The first 24 hours as a mum: An overview
It's a lot to take in becoming a mum for the first time, here's an overview of what to expect in the first 24 hours
Your physical condition
How you feel in the first 24 hours after birth varies significantly. Depending on how the birth went, you could feel anything from elated to exhausted and emotionally drained, and even all three of those emotions all at the same time! Your body has just done something amazing, so to feel this way is completely normal.
If you’ve had a vaginal birth you will most likely go home within 24 hours after having your baby. If you’ve had a caesarean section your experience may be different and you can expect to stay in hospital a bit longer.
In terms of your body it will have undergone significant stress during birth and if you’ve had a vagnial birth you may experience bleeding from the vagina, also known as ‘lochia’. In short, this is very similar to a heavy period and you may also pass clots.
As well as potential bleeding, some women may experience pains after birth as your uterus starts to contract and these can feel like mild to moderate period pain or like labour pains. Usually these feel stronger if you’ve already had your first child. To soothe the pains place a warm pack or hot water bottle on your stomach and if it is very bad you can ask your doctor or midwife for pain relief.
Your perineum (the area around your vagina) may be swollen after birth, but this method can help:
Ice (apply for 20 minutes every 2 to 4 hours)
Compression (using firm-fitting underwear and maternity pads)
Exercises (specifically pelvic floor exercises)
You should wash this area as normal in the shower and gently pat dry. Also help soften your stools by eating plenty of fibre, drinking water and avoiding straining on the toilet. As well as this, ensure you’re replenishing your energy with fruit and vegetables and vitamins.
Your breasts will produce colostrum to feed your baby. Breast milk production for new mums can take over two days before it’s available. That doesn’t mean you shouldn’t breastfeed immediately as it helps stimulate the production of milk and allows for early bonding.
If you have a caesarean you will need help with everything after birth and for about a week. You should avoid picking up heavy objects although you should try and move around a little. In the 24 hours after surgery your midwife will remove your wound dressing to check for signs of infection (blood or pus coming from the incision or if it smells unpleasant).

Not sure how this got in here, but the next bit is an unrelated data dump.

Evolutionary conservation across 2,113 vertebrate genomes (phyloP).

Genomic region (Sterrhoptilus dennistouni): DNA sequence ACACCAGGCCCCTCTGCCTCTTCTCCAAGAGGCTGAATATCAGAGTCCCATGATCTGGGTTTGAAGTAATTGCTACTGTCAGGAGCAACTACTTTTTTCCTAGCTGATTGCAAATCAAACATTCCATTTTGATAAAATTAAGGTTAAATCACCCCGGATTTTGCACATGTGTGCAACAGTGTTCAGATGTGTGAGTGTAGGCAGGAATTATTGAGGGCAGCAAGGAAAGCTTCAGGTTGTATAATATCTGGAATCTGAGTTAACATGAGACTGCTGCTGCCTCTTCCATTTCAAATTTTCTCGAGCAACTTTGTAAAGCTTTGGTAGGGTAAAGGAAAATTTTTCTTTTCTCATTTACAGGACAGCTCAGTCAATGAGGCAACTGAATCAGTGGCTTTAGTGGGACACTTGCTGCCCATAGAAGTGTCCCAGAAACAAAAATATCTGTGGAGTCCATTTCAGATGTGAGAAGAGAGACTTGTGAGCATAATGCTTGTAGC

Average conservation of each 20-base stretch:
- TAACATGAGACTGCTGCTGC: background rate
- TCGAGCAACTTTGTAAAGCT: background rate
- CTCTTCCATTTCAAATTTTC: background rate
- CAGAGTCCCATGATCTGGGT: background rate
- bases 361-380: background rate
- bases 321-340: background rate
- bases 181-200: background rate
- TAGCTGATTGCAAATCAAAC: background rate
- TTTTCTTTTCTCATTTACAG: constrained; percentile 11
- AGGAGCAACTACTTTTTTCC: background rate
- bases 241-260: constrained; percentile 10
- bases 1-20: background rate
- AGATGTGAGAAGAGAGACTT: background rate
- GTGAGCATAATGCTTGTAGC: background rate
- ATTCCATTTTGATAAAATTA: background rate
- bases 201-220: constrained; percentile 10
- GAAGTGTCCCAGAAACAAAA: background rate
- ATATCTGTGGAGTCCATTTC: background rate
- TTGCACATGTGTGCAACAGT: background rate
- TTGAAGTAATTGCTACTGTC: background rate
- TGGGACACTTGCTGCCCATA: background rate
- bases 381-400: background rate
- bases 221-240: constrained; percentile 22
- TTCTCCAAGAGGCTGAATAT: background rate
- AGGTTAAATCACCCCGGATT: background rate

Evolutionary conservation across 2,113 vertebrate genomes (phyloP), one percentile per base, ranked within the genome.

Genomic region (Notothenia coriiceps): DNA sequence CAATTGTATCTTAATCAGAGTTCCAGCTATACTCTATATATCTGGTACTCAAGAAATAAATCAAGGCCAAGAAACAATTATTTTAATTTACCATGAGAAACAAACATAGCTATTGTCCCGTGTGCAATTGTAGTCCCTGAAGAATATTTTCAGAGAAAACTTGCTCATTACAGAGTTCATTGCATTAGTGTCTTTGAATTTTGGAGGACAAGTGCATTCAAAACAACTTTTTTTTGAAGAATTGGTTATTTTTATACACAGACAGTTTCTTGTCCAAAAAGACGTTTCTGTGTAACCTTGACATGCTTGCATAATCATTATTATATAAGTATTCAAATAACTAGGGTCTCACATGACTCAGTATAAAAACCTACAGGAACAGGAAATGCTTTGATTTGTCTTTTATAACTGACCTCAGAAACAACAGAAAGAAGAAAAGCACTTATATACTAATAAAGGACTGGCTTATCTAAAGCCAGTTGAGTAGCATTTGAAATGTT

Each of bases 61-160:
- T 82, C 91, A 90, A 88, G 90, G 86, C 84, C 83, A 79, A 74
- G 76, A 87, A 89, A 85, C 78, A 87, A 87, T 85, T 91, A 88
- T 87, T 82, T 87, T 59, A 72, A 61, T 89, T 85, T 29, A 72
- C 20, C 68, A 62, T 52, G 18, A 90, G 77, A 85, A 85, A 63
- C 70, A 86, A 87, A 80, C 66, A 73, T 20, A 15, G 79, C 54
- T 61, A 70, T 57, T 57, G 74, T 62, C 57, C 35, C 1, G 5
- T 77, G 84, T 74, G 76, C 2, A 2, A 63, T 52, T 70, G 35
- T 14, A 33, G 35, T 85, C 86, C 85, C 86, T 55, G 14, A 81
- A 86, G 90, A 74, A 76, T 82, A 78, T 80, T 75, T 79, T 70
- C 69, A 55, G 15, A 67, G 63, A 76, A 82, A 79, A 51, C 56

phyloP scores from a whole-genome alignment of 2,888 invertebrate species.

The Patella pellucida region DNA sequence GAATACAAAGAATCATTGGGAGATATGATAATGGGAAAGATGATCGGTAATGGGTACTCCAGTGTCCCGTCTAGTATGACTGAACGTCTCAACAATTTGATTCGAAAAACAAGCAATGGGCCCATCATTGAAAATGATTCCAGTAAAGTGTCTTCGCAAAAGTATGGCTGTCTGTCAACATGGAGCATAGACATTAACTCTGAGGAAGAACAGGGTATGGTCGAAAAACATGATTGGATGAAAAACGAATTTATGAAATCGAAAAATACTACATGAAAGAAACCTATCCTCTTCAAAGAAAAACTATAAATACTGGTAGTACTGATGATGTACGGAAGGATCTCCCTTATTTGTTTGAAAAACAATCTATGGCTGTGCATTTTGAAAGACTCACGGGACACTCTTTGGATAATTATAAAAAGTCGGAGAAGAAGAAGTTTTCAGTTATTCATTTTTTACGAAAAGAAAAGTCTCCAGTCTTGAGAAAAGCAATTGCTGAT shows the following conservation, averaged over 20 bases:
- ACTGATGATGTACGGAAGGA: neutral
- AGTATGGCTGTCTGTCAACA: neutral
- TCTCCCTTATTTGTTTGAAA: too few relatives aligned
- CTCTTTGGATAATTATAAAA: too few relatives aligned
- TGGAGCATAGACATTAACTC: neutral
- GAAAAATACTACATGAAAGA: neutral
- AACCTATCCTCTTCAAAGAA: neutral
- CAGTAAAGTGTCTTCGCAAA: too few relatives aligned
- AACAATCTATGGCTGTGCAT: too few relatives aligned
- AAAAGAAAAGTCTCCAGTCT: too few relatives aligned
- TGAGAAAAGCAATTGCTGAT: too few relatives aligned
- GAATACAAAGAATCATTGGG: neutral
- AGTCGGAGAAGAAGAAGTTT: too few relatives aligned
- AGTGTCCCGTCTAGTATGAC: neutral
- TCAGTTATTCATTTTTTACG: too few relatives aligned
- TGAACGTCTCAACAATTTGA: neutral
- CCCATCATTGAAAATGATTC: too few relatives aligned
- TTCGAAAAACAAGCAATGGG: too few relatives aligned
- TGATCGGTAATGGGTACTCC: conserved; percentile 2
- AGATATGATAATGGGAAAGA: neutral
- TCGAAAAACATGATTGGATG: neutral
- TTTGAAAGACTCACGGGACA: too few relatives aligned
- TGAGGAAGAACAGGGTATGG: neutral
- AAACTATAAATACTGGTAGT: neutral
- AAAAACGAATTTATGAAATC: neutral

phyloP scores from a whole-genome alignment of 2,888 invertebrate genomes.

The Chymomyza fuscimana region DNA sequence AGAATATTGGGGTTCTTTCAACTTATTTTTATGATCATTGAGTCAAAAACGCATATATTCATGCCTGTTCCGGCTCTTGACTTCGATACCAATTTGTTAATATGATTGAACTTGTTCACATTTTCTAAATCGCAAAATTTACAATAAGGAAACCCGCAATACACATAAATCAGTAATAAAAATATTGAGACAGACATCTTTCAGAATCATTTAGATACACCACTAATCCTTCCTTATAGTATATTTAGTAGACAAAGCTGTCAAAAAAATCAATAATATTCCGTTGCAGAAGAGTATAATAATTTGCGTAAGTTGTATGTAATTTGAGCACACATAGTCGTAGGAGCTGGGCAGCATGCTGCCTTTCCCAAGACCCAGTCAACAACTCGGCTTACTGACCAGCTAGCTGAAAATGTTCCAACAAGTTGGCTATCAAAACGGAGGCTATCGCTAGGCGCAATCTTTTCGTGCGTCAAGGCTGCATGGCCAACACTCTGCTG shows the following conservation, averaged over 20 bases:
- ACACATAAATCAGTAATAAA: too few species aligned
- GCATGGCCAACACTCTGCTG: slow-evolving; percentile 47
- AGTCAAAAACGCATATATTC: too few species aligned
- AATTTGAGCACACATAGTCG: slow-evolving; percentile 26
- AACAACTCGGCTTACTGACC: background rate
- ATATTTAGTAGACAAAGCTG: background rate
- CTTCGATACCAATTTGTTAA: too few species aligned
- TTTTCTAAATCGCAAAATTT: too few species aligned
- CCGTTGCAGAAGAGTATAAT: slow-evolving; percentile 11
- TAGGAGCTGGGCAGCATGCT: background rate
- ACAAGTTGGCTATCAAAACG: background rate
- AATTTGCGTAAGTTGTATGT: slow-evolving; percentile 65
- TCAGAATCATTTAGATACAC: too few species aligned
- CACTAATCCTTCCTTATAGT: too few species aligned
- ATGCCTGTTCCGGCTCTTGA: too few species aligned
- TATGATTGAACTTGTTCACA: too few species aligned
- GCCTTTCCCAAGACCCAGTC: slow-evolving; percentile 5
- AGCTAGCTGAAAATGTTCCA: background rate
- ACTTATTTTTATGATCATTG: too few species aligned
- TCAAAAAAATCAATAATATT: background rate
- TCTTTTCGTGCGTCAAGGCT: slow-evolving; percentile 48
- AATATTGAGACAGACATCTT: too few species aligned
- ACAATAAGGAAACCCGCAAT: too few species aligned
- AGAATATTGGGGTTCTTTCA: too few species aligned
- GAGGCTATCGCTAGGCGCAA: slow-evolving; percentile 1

Your baby’s condition
When your baby is born the paediatrician will perform health checks in the hospital, including a head to toe examination, a hearing screen and an injection of vitamin K. Your baby will receive a vaccination against Hepatitis B and Tuberculosis before going home. Your baby will also have a metabolic screen, this involves using a few drops of your baby’s blood to test for severe genetic metabolic diseases.
As well as the above, right before you leave the hospital your baby will receive a hearing test whereby they’ll put on a pair of headphones and an audiologist will monitor brain waves in response to sound. Your baby will also be weighted (this could have dropped since birth but don’t be alarmed that’s normal).
You may find that your baby looks discoloured however this is nothing to worry about, jaundice is a common occurrence in newborn babies. This results in a yellow tinge in the skin or whites of the eyes and typically comes to peak in the third to fifth day. Treatment usually happens within 24 to 48 hours.
How you might feel
You have just done something incredible by bringing your baby into the world so it’s normal to feel a bit emotional and worn out. Your body will be undergoing big changes so you do need to give yourself time to heal and recover.
You may start to feel a bit down if you’re milk supply isn’t coming immediately, however as we said it can take up to two days to start to produce so most likely will rectify itself in due course.
Even if this isn’t the case, your body will be dealing with fluctuating hormone levels as well as being sleep-deprived. This is referred to the ‘baby blues’ which usually fade within two weeks. Try not to let all of this get you down as you’ve gone through an amazing and long journey to get here so give yourself the time to recover.
If you are feeling really low however don’t be shy to ask for help, enlist your partner, family, friends or even your doctor. You may start to suffer from postnatal depression so it’s important to look after you.
Remember in the first 24 hours you aren’t going to have everything sorted out, it can take anywhere from a few days to months to get your bearings.